What does top quality mean to the management of Royal Dornoch is our question to Neil Hampton, and he starts to think. Then he starts talking about the Fescue reseeding program on the golf course, new sprinkler heads on the golf course, the constant attempt to keep the greens hard and playable, the roughs light and visually perfect. All this, of course, with minimal water consumption, even – if it hardly rains, as in this spring.

Protection of marshland

Hampton also tells of the University of St. Andrews research project in which the club has participated to improve coastal defenses. The marshland in front of the Struie Course, especially at hole 10, increasingly fell victim to erosion, had to be secured with new fixing mats made of organic products. The so-called Green Shores project, Hampton said, is progressing positively overall. The marshland in front of lane 10 has now. The five-figure sum with which the golf club co-financed the university’s research work was well invested.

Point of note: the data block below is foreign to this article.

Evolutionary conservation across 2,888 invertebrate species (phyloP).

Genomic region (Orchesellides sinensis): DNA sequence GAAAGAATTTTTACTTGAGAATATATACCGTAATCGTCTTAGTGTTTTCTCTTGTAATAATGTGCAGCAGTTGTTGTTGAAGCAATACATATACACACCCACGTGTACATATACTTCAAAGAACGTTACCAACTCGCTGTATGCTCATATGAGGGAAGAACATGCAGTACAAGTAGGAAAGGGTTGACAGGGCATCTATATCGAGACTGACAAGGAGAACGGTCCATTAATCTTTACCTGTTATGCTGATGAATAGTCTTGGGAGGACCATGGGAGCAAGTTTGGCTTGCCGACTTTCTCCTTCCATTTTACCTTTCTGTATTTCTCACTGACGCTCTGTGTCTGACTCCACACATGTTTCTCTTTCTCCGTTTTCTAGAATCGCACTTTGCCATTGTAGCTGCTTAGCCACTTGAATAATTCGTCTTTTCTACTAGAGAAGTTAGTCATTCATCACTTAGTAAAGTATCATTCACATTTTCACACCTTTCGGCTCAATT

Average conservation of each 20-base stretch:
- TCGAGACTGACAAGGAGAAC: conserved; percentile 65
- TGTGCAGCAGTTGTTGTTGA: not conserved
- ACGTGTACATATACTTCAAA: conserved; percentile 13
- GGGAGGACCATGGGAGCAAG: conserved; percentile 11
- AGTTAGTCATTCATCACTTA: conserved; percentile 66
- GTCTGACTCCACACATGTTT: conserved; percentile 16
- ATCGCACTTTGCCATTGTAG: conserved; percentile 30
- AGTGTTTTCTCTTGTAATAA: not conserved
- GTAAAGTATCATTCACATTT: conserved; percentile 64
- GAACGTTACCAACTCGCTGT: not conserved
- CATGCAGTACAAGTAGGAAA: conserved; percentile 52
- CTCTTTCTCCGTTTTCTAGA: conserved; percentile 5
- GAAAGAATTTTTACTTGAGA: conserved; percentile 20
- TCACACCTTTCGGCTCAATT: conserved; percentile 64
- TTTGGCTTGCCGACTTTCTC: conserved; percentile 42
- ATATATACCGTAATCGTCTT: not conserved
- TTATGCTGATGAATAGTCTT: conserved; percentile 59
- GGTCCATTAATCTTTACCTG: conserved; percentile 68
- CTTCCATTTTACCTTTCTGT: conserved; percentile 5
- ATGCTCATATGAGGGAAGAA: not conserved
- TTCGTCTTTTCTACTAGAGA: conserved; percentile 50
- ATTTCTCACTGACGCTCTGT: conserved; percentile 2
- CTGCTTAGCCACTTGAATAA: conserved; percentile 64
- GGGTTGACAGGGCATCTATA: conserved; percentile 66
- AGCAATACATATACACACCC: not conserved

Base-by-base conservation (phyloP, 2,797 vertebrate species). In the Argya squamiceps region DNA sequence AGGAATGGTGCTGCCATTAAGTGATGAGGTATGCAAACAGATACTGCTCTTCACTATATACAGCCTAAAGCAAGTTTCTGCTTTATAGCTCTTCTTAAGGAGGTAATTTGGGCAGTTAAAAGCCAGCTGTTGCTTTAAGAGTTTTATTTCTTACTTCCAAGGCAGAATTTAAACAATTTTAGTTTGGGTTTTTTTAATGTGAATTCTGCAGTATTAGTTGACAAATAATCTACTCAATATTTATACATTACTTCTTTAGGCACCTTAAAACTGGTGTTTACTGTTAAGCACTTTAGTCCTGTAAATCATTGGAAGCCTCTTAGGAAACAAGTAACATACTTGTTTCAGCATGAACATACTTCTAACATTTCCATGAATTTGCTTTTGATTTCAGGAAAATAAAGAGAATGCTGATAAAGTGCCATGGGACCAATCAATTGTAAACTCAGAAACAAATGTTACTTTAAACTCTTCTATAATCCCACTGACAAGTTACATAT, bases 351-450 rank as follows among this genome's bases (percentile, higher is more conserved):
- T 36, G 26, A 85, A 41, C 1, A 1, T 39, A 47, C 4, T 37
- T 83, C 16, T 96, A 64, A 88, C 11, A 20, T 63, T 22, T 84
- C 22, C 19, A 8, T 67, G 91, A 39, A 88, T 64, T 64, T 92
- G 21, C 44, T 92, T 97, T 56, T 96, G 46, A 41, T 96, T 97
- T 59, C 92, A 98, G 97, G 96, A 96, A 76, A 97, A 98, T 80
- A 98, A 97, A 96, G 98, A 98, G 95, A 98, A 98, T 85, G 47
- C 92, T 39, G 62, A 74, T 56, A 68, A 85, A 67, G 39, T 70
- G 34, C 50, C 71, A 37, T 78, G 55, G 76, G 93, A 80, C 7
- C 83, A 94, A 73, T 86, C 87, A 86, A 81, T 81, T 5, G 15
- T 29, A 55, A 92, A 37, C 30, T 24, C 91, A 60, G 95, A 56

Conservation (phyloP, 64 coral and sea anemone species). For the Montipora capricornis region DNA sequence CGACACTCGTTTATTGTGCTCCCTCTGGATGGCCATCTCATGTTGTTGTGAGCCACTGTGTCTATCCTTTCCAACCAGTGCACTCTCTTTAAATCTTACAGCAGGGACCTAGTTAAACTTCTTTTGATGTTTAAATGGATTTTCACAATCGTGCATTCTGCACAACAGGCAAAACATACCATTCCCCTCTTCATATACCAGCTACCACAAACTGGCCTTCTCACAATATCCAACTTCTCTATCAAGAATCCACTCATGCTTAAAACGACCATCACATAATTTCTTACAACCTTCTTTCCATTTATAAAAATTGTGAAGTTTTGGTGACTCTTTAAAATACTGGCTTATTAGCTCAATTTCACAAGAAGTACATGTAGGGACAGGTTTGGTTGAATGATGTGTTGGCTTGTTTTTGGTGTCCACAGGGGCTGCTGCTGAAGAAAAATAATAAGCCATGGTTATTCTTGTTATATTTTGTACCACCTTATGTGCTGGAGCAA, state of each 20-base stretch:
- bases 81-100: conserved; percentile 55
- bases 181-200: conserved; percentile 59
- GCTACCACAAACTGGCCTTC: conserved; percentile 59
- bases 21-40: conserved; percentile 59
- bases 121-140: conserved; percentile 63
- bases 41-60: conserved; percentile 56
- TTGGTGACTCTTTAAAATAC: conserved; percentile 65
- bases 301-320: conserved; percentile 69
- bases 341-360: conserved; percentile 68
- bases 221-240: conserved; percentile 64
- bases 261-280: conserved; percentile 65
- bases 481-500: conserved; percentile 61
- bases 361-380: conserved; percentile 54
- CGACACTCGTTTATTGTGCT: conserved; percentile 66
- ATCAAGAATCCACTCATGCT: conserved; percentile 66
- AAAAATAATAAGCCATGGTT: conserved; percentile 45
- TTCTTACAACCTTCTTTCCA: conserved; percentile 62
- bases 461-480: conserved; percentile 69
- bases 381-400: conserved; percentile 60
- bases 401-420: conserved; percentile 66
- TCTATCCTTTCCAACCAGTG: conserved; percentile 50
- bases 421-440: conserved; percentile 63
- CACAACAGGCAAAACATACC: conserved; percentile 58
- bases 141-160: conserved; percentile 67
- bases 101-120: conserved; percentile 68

Marshes in salt water are considered to be extremely important habitats that bring with them a high CO₂ storage quality and therefore play an important role in the area of both biodiversity and CO₂ neutrality. On the Championship Course side, the visitor will also find bank stabilization, a lot of newly planted beach grass, but the problem of erosion is not relevant here compared to the Struie Course.

Basics come from Old Tom Morris

Now that the land there has been secured again, and they have also been able to buy another plot of land, the club is thinking about improving the Struie course, which at the moment is often overlooked by visitors and not booked. When the managers of Dornoch Golf Club invited Old Tom Morris in 1886 to think about a golf course to replace the courses they had been using, the basis of all their considerations was one: it should be a first-class golf course that made do with the resources the land in the dunes provided. This initial idea, it turns out today, is extremely sustainable.

World class doesn’t need luxurious trappings.